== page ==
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What kind of wax on plane soles?

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JesseM

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I recently watched that Rob Cosman video and saw him squirting wax on the soles of his planes. This seems like a much easier way than the way I have been doing it, which is to apply the wax, wait for it to dry, wax off. I like the idea of just being able to squirt some on, but was unsure of what type of (liquid?) wax to use.

Thanks for any advice
 

SVB

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I'm no hand plane expert but I am sure I have see the LN folks et al at shows use a stick wax. I assumed it was simple candle or bees wax but would bow to the weight of experience that is on this board.

Simon.
 

Chris Knight

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Most waxes will work just fine. Candles are easy to use although I prefer paste wax on the whole. Beeswax is harder than some people prefer, the Liberon liquid wax is softer than other folk like. At the end of the day, whatever suits your way of working is just fine. The old trick:- oil in a purpose-made container stuffed with a suitable wick is liked by many - it is very easy to wipe the sole of your plane across the wick as you draw the plane back off the work for another stroke.

Since you plane the stuff off the wood more or less immediately, there isn't really a problem with finishes being upset by the oil/wax. The important quality is the degree of lubrication and hence friction reduction that is provided - I reckon it is typically some 80% for an iron plane. And, reducing the friction this much really helps you feel how the iron is cutting.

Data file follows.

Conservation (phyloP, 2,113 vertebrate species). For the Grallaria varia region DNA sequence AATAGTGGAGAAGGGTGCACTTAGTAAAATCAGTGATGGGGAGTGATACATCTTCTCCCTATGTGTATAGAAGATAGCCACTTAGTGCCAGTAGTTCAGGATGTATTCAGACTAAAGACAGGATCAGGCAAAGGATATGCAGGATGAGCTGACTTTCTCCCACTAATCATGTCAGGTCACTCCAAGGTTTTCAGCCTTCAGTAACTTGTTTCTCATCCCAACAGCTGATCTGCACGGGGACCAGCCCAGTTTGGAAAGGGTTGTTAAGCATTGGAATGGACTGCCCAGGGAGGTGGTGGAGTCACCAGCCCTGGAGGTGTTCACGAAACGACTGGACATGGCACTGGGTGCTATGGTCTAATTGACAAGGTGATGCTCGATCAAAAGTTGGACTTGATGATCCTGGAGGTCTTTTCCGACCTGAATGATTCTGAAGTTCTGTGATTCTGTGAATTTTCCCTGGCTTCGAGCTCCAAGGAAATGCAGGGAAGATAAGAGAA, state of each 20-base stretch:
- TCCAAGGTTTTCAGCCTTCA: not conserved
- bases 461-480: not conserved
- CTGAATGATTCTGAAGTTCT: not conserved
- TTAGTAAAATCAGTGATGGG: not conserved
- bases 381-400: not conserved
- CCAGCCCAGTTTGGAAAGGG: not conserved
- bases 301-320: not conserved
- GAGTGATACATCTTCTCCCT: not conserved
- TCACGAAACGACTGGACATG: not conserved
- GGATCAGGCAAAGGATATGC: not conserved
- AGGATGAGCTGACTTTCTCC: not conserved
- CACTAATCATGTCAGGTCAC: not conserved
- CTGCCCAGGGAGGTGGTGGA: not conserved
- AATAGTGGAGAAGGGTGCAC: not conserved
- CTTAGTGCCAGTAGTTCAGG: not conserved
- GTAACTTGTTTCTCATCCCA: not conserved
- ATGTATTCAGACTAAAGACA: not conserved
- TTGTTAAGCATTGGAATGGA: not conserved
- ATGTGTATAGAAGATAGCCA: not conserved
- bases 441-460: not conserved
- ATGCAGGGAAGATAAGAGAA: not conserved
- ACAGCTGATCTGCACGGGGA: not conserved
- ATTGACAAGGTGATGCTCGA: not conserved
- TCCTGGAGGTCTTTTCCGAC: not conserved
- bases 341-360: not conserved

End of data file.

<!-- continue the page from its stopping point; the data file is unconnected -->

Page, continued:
JesseM

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Newbie_Neil":287ie07o said:
Hi JesseM
Welcome to the forum.

Cheers
Neil
Thanks!

Thanks waterhead. I had read somewhere about silicon based waxes creating fisheyes (not sure what those are but I assume they are bad), so I was curious what would be better. BTW I have been using clear paste wax. It doesn't last very long at all so I might just try some of the car waxes I have. I know some of them have carnuba in them.
 

ydb1md

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JesseM":1hpfk2es said:
Newbie_Neil":1hpfk2es said:
Hi JesseM
Welcome to the forum.

Cheers
Neil
Thanks!

Thanks waterhead. I had read somewhere about silicon based waxes creating fisheyes (not sure what those are but I assume they are bad), so I was curious what would be better. BTW I have been using clear paste wax. It doesn't last very long at all so I might just try some of the car waxes I have. I know some of them have carnuba in them.
You read about the fisheyes in this month's Popular Woodworking.

I use beeswax.
 

Jarviser

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I just draw a zig-zag down the sole using a simple candle. Takes 3 seconds.
Some also stick carpet to a piece of board, rub some oil in, and "park" the plane on it when checking for square etc. I don't find oil very slippery though.
 

Chris Knight

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I wouldn't use a silicon for the reason mentioned even though you might get away with it OK. My remark about finishes was really with the idea of paraffin or natural waxes and mineral oils in mind.

Carnauba is a very hard wax and there is really no need to try and seek out a long lasting wax - just a few swipes with the candle or a cloth with wax on it is all you need. A hard waxed sole will wear off pretty soon anyway when planing.
 

Brent

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I use parrafin wax, just zig zag it over the sole and you're ready to go. You can buy it at any grocery store, they sell it for canning.

Brent
 

engineer one